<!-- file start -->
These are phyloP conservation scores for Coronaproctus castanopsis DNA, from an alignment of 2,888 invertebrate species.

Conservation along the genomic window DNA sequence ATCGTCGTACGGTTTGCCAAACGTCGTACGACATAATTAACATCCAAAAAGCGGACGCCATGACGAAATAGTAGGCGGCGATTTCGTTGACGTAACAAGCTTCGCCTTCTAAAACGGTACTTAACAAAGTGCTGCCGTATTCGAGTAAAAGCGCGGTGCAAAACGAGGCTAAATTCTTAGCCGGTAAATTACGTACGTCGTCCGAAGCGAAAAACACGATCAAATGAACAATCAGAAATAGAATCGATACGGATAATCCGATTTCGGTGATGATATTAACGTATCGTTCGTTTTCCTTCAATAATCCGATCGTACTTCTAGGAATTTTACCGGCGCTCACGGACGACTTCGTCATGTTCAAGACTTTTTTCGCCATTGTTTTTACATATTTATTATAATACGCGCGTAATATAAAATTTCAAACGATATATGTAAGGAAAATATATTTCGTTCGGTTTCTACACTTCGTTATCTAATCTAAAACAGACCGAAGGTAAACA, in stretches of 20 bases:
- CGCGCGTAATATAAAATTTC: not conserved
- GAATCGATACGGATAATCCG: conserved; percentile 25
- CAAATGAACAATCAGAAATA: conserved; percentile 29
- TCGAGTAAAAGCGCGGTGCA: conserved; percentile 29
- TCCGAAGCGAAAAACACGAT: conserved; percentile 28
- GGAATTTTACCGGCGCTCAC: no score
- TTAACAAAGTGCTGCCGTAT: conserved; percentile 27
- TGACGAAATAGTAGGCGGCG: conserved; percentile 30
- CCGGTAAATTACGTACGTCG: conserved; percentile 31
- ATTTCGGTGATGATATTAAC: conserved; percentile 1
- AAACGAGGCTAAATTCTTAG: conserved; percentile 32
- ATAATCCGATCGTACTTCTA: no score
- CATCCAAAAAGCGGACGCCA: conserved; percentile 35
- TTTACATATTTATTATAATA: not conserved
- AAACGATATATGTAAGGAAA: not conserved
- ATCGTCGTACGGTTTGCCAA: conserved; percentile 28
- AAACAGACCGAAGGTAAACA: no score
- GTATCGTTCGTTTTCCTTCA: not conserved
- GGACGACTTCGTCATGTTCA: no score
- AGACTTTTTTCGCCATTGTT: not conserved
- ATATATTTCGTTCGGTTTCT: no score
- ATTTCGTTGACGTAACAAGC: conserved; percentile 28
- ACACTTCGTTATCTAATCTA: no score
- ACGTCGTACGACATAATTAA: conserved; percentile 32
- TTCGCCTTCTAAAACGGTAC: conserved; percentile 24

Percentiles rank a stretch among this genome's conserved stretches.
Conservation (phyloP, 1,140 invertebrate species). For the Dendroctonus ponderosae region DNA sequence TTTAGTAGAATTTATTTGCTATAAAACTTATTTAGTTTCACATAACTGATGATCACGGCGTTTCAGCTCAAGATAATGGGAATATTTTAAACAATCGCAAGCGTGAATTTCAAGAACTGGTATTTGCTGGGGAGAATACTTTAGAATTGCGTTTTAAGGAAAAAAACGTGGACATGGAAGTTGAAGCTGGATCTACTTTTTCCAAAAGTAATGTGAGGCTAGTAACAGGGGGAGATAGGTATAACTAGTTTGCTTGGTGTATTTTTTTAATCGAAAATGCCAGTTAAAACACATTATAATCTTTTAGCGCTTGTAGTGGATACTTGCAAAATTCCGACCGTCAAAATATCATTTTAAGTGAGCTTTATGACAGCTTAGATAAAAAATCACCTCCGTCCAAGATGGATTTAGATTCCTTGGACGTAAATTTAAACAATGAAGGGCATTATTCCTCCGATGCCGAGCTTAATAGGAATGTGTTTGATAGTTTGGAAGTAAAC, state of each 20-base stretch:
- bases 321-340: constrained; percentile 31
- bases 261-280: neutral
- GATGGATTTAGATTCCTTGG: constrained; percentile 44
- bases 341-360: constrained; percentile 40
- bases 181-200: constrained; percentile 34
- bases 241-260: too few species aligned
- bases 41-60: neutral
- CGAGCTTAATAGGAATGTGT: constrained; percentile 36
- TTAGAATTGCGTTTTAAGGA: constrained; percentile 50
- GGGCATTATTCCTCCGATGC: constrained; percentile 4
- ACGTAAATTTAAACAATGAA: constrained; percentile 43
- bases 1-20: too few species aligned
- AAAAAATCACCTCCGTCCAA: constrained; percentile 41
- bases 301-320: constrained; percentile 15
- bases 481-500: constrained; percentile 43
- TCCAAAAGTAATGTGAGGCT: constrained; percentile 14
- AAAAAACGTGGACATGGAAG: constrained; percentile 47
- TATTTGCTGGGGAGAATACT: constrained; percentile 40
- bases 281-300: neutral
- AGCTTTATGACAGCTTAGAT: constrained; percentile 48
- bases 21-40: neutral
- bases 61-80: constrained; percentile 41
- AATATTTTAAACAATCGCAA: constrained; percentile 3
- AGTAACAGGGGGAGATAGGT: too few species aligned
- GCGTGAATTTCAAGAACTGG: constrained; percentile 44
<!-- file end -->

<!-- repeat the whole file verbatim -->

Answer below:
These are phyloP conservation scores for Coronaproctus castanopsis DNA, from an alignment of 2,888 invertebrate species.

Conservation along the genomic window DNA sequence ATCGTCGTACGGTTTGCCAAACGTCGTACGACATAATTAACATCCAAAAAGCGGACGCCATGACGAAATAGTAGGCGGCGATTTCGTTGACGTAACAAGCTTCGCCTTCTAAAACGGTACTTAACAAAGTGCTGCCGTATTCGAGTAAAAGCGCGGTGCAAAACGAGGCTAAATTCTTAGCCGGTAAATTACGTACGTCGTCCGAAGCGAAAAACACGATCAAATGAACAATCAGAAATAGAATCGATACGGATAATCCGATTTCGGTGATGATATTAACGTATCGTTCGTTTTCCTTCAATAATCCGATCGTACTTCTAGGAATTTTACCGGCGCTCACGGACGACTTCGTCATGTTCAAGACTTTTTTCGCCATTGTTTTTACATATTTATTATAATACGCGCGTAATATAAAATTTCAAACGATATATGTAAGGAAAATATATTTCGTTCGGTTTCTACACTTCGTTATCTAATCTAAAACAGACCGAAGGTAAACA, in stretches of 20 bases:
- CGCGCGTAATATAAAATTTC: not conserved
- GAATCGATACGGATAATCCG: conserved; percentile 25
- CAAATGAACAATCAGAAATA: conserved; percentile 29
- TCGAGTAAAAGCGCGGTGCA: conserved; percentile 29
- TCCGAAGCGAAAAACACGAT: conserved; percentile 28
- GGAATTTTACCGGCGCTCAC: no score
- TTAACAAAGTGCTGCCGTAT: conserved; percentile 27
- TGACGAAATAGTAGGCGGCG: conserved; percentile 30
- CCGGTAAATTACGTACGTCG: conserved; percentile 31
- ATTTCGGTGATGATATTAAC: conserved; percentile 1
- AAACGAGGCTAAATTCTTAG: conserved; percentile 32
- ATAATCCGATCGTACTTCTA: no score
- CATCCAAAAAGCGGACGCCA: conserved; percentile 35
- TTTACATATTTATTATAATA: not conserved
- AAACGATATATGTAAGGAAA: not conserved
- ATCGTCGTACGGTTTGCCAA: conserved; percentile 28
- AAACAGACCGAAGGTAAACA: no score
- GTATCGTTCGTTTTCCTTCA: not conserved
- GGACGACTTCGTCATGTTCA: no score
- AGACTTTTTTCGCCATTGTT: not conserved
- ATATATTTCGTTCGGTTTCT: no score
- ATTTCGTTGACGTAACAAGC: conserved; percentile 28
- ACACTTCGTTATCTAATCTA: no score
- ACGTCGTACGACATAATTAA: conserved; percentile 32
- TTCGCCTTCTAAAACGGTAC: conserved; percentile 24

Percentiles rank a stretch among this genome's conserved stretches.
Conservation (phyloP, 1,140 invertebrate species). For the Dendroctonus ponderosae region DNA sequence TTTAGTAGAATTTATTTGCTATAAAACTTATTTAGTTTCACATAACTGATGATCACGGCGTTTCAGCTCAAGATAATGGGAATATTTTAAACAATCGCAAGCGTGAATTTCAAGAACTGGTATTTGCTGGGGAGAATACTTTAGAATTGCGTTTTAAGGAAAAAAACGTGGACATGGAAGTTGAAGCTGGATCTACTTTTTCCAAAAGTAATGTGAGGCTAGTAACAGGGGGAGATAGGTATAACTAGTTTGCTTGGTGTATTTTTTTAATCGAAAATGCCAGTTAAAACACATTATAATCTTTTAGCGCTTGTAGTGGATACTTGCAAAATTCCGACCGTCAAAATATCATTTTAAGTGAGCTTTATGACAGCTTAGATAAAAAATCACCTCCGTCCAAGATGGATTTAGATTCCTTGGACGTAAATTTAAACAATGAAGGGCATTATTCCTCCGATGCCGAGCTTAATAGGAATGTGTTTGATAGTTTGGAAGTAAAC, state of each 20-base stretch:
- bases 321-340: constrained; percentile 31
- bases 261-280: neutral
- GATGGATTTAGATTCCTTGG: constrained; percentile 44
- bases 341-360: constrained; percentile 40
- bases 181-200: constrained; percentile 34
- bases 241-260: too few species aligned
- bases 41-60: neutral
- CGAGCTTAATAGGAATGTGT: constrained; percentile 36
- TTAGAATTGCGTTTTAAGGA: constrained; percentile 50
- GGGCATTATTCCTCCGATGC: constrained; percentile 4
- ACGTAAATTTAAACAATGAA: constrained; percentile 43
- bases 1-20: too few species aligned
- AAAAAATCACCTCCGTCCAA: constrained; percentile 41
- bases 301-320: constrained; percentile 15
- bases 481-500: constrained; percentile 43
- TCCAAAAGTAATGTGAGGCT: constrained; percentile 14
- AAAAAACGTGGACATGGAAG: constrained; percentile 47
- TATTTGCTGGGGAGAATACT: constrained; percentile 40
- bases 281-300: neutral
- AGCTTTATGACAGCTTAGAT: constrained; percentile 48
- bases 21-40: neutral
- bases 61-80: constrained; percentile 41
- AATATTTTAAACAATCGCAA: constrained; percentile 3
- AGTAACAGGGGGAGATAGGT: too few species aligned
- GCGTGAATTTCAAGAACTGG: constrained; percentile 44